by Edith Thornton
He'd fallen in love with her at the Art Institute of Chicago. She said she flew to Chicago twice a year, because she thought she'd meet her soul mate looking at the American Gothic. She loved that painting. It should have been his first clue, but her independence intoxicated him. She was a successful artist in LA. She painted murals on the walls of high society. People knew her and her art. He wanted to know her too, but he would never really know her. When he told her he lived in LA as well, she said it was fate.
He loved being in love, and before long they moved in together. He was in between jobs, but she made enough money for both of them. Her life was so full that it overflowed—art exhibits, charity events, her gaggle of friends. For a while, that was enough for both of them too. He thought these months would give him time to figure out what he wanted to do with his life.
She'd set him up with an office in her LA apartment. At first, since he didn't have a career, he wasn't sure what he was supposed to do in it. Then it became his haven from her creative clutter. He played Solitaire and browsed the Internet in his underwear. He started locking himself up when her art friends came over. He hated how they were so consumed by what they did for a living. Except for him, all her friends were artists.
Months passed, and he still didn't have a job. He became depressed. To cheer him up, she painted his office. She said it was too dreary, and if he was going to spend so much time in there, she wanted the color of the walls to inspire him.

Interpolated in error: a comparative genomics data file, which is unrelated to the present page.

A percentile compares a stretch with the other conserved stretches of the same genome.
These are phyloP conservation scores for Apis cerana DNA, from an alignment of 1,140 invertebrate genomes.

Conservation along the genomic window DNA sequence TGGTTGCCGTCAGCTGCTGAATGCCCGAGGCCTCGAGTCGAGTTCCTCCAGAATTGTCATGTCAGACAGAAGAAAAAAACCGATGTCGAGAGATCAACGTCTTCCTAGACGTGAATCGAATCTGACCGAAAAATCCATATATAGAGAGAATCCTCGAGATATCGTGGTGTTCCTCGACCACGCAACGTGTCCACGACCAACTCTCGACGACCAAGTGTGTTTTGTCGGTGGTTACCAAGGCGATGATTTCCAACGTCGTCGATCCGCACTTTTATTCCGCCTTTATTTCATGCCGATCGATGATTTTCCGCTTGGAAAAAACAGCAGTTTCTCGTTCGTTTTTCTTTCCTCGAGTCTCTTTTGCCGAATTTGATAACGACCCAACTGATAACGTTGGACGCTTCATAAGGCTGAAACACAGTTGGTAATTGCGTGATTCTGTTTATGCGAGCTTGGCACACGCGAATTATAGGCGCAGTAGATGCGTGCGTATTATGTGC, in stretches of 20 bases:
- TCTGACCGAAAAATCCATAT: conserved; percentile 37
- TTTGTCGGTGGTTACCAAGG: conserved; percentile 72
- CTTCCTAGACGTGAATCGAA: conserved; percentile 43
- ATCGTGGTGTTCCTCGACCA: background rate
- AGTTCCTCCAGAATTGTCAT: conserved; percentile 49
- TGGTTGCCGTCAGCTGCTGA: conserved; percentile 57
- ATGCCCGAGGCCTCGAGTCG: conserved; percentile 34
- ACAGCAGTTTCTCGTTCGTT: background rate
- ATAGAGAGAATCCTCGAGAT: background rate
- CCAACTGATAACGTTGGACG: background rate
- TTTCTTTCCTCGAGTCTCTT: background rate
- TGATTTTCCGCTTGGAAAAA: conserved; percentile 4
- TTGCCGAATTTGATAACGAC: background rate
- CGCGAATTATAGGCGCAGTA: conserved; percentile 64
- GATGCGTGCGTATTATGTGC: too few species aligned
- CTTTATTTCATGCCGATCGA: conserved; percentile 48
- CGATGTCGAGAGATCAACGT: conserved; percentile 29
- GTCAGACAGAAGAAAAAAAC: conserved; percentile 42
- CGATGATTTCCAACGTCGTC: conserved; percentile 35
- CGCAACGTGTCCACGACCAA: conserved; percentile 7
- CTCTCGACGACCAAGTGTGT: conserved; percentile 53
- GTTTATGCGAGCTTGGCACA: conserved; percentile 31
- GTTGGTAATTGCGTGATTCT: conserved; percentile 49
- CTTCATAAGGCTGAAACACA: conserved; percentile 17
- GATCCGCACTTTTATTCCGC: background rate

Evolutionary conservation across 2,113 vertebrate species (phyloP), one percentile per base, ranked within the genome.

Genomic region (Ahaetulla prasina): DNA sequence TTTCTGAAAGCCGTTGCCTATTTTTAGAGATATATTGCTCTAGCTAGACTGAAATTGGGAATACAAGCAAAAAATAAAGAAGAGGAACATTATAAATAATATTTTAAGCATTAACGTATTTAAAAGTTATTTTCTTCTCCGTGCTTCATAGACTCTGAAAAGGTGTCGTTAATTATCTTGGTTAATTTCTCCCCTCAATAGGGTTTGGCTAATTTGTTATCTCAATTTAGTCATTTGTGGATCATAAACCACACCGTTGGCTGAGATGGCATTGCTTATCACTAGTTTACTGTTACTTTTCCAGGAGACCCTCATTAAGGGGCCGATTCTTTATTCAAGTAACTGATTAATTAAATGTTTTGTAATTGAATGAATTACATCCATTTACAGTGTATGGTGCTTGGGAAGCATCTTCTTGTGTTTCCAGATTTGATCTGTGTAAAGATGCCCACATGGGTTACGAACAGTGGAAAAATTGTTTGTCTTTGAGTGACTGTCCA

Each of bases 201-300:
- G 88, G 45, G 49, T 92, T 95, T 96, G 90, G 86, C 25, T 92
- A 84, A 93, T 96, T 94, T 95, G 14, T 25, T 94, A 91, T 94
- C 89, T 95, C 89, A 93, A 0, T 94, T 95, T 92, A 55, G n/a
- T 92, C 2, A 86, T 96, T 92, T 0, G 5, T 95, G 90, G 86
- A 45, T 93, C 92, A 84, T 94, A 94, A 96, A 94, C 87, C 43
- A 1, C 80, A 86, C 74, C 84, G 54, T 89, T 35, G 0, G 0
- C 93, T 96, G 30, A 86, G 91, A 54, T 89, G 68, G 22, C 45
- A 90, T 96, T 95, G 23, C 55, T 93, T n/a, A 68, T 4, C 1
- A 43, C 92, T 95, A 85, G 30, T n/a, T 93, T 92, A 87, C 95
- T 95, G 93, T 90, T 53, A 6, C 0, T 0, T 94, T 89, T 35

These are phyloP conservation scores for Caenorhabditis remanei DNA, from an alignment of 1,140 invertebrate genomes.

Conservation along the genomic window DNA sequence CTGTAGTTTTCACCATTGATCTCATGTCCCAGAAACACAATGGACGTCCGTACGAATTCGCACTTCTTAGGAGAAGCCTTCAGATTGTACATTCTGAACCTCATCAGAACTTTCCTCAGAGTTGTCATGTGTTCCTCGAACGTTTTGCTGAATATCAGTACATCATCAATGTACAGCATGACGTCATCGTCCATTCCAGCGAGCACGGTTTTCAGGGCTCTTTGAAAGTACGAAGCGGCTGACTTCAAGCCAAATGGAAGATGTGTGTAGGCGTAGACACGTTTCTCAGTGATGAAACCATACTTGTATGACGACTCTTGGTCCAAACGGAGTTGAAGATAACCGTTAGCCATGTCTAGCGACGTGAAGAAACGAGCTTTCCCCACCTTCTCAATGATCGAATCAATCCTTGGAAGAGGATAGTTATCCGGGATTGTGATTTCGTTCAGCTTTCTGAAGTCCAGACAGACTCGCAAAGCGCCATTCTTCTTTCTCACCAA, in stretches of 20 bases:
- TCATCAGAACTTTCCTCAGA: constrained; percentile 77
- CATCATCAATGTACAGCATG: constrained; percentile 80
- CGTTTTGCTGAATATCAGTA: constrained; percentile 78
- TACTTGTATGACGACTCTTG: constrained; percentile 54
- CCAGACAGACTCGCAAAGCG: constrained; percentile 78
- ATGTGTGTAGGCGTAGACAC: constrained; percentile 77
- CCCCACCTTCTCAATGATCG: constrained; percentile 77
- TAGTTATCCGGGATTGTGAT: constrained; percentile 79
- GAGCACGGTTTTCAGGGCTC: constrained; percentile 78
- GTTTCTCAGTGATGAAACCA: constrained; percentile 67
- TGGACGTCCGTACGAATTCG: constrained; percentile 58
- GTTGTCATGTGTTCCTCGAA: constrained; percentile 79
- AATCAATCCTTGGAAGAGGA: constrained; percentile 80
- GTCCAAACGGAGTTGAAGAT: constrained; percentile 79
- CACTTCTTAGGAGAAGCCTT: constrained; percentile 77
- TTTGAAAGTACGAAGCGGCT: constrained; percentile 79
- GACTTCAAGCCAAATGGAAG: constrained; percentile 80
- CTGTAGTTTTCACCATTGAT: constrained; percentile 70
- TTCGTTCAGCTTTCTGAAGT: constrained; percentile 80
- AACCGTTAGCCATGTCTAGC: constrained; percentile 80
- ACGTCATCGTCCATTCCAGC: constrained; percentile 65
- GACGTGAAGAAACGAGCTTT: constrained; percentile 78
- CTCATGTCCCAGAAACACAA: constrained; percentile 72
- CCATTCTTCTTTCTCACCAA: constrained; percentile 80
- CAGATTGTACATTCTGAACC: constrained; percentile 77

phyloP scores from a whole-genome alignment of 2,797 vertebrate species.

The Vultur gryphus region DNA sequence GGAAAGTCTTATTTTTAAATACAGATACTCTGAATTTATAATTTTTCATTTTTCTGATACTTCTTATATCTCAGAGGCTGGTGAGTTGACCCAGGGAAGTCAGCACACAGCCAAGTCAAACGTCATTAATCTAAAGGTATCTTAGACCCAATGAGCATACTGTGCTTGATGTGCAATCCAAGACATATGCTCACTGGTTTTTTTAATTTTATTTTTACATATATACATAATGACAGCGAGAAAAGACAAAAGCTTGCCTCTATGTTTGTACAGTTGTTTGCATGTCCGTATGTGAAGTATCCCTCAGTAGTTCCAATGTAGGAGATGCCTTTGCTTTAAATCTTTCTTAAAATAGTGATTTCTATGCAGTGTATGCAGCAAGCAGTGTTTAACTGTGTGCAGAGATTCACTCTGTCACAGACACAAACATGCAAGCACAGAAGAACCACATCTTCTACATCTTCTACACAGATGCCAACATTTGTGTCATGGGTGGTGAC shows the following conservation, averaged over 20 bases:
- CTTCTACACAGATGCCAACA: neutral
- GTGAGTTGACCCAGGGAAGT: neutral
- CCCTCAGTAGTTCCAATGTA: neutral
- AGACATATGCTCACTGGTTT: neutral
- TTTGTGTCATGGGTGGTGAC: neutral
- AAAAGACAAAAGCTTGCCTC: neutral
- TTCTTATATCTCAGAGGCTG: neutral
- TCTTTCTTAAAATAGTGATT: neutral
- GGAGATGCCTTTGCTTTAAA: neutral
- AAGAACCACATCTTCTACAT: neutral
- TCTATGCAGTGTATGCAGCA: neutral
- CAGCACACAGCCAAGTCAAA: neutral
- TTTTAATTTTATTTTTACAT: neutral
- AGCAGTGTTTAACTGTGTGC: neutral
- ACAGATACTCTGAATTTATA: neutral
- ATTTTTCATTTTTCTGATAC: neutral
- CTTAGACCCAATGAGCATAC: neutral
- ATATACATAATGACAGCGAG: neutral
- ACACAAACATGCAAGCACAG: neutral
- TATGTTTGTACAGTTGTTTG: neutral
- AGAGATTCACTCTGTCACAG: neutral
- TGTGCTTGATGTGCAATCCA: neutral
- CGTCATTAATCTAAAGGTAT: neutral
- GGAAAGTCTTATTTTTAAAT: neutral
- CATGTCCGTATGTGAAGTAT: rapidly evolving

She painted it poison frog green. Poison frog green. God, he hated it. He let her know how much. For the first time, he yelled at her. She grabbed the tall paint roller and held it like a pitchfork. Looking at her solemn face and rigid stance, he was momentarily inspired. He picked up the automatic camera and posed them in a parody of the American Gothic. She said since she made the money, she should get to hold the roller. That wasn't the first time she'd pointed out that she was the breadwinner.
Tonight she asked him to marry her. She said she'd take care of him. She was thirty-eight, and he was thirty-two. Her life was so passionate, and his was so stark. He guessed that was what she loved about him. He was stark like American Gothic. More than that, he was a dull canvas waiting for her color. She painted him green.
He couldn't marry her because he hated himself and that painting. So, he told her he'd think about her proposal, knowing he would leave. He took their photo, the parody, with him that night as he snuck out of her bed to find his manhood.
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